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Aussie woman takes mum's uterus in historic operation

Doctors 'amazed' at the successful uterus transplant, and hope it will pave the way for other Aussie mums in the future.

A NSW mum has become the first woman in Australia to undergo a uterus transplant, generously donated by her mother.

It will mean Kirsty Bryant, 30, will potentially be able to carry a child in the same womb where her own life began.

After suffering a life-threatening haemorrhage during the birth of her daughter, the Coffs Harbour mum had to undergo an emergency hysterectomy, leaving her unable to fall pregnant again.

Kirsty Bryant lies in a hospital bed after having a successful uterus transplant.
Kirsty Bryant became the first woman in Australia to have a uterus transplant. Source: ABC/Nick Bryant

Six months later, she was exploring her options and found a research trial being conducted at The Royal Hospital for Women in Sydney that will see six uterus transplant surgeries take place over three years.

Hopeful to be part of the trial, Ms Bryant turned to her mother for help.

"She called me and she said to me 'hey mum, hypothetically if you could have a hysterectomy and I could have your uterus, would that be something you would do?’" her mother Michelle Hayton recalled to ABC News.

"I didn't hesitate, I straight away said, 'yep, that's not a problem’. Kirsty's not just my daughter, she's my best friend and I love her so much.”

Ms Bryant said she felt “incredibly lucky” to be accepted into the trial and to be the first recipient.

Complex uterus surgery a success

The mammoth 16-hour operations took place on January 10 and involved a team of 20 medical professionals – including Dr Jana Pittman.

Ms Hayton’s surgery was the “hardest job of the two” and took roughly 10 hours, gynaecologist Jason Abbott told the ABC.

Kirsty Bryant and her mother Michelle Hayton hold up two glasses in a toast.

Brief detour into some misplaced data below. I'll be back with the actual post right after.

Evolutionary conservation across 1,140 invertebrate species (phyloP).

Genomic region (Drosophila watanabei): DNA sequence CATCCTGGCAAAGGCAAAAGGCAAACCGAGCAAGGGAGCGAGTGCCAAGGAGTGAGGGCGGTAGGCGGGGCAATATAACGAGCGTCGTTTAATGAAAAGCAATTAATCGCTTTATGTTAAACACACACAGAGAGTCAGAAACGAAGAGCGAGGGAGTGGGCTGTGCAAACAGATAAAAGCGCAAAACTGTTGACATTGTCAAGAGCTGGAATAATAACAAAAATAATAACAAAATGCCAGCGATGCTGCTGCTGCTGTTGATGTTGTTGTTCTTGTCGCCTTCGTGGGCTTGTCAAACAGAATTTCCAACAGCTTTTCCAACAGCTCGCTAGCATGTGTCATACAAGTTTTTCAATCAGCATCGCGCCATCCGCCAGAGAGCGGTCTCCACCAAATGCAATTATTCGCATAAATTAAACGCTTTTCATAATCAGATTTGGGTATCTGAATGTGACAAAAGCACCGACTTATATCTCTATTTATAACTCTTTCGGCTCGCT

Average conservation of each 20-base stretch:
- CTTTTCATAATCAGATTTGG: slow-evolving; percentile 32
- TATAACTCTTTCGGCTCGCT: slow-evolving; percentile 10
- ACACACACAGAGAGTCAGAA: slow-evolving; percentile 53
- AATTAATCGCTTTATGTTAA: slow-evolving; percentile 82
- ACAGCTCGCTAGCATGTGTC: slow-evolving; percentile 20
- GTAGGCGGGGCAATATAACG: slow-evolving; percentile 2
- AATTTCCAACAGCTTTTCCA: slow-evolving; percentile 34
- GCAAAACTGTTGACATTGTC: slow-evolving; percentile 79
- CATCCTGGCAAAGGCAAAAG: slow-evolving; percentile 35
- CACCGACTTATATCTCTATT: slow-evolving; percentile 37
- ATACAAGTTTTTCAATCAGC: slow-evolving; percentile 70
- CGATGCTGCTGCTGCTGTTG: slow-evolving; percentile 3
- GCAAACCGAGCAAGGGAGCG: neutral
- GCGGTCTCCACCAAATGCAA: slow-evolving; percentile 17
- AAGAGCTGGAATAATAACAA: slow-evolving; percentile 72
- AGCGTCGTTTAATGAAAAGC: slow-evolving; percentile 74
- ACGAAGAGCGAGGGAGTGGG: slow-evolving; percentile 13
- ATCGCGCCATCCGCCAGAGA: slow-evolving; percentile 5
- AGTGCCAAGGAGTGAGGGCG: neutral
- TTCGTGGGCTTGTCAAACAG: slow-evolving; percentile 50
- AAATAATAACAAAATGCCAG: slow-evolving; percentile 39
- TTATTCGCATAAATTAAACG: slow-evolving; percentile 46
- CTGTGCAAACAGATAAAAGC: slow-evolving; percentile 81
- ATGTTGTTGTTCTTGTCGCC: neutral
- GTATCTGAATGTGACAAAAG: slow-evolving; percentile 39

Ms Bryant and her mother feel their bond is now closer than ever. Source: ABC/Supplied

The complex operations were overseen by Dr Mats Brännström, a Swedish surgeon who performed the world’s first successful uterus transplant in 2013. That operation led to a live birth.

Uterus transplants are not a permanent fix – they last roughly five years and are designed to last long enough for women to have children.

Incredibly, just 32 days after the operation, Ms Bryant’s period returned.

"That's obviously the first step to being able to start planning for an embryo transfer, we are hoping sort of middle of this year, all going well,” Ms Bryant said.

"I'm just incredibly grateful that in Australia we are moving towards this sort of research and hopefully giving other women options."

True test will be if uterus can support a baby

Dr Abbott said the true test will be seeing if the new uterus can support the growth of a baby.

Dr Rebecca Deans, gynaecologist and research lead for the trial, told RN Breakfast she was “amazed” at Ms Bryant’s successful surgery.

“I knew it could be done, but it's just wonderful to have it here in Australia,” she said.

Dr Deans explained why the surgery was more difficult in Ms Bryan’s 53-year-old mother.

“The donor surgery, you need to remove not just the uterus but all the vessels surrounding it and you need to take them out quite laterally, or wide, from the organ so that you can then attach them to the greater organs in the recipient, which sit out on the side walls on the abdomen,” she said.

Ms Bryant underwent IVF and has six embryos “ready to go”, which Dr Deans hopes can be transferred to the new uterus in the next few months.

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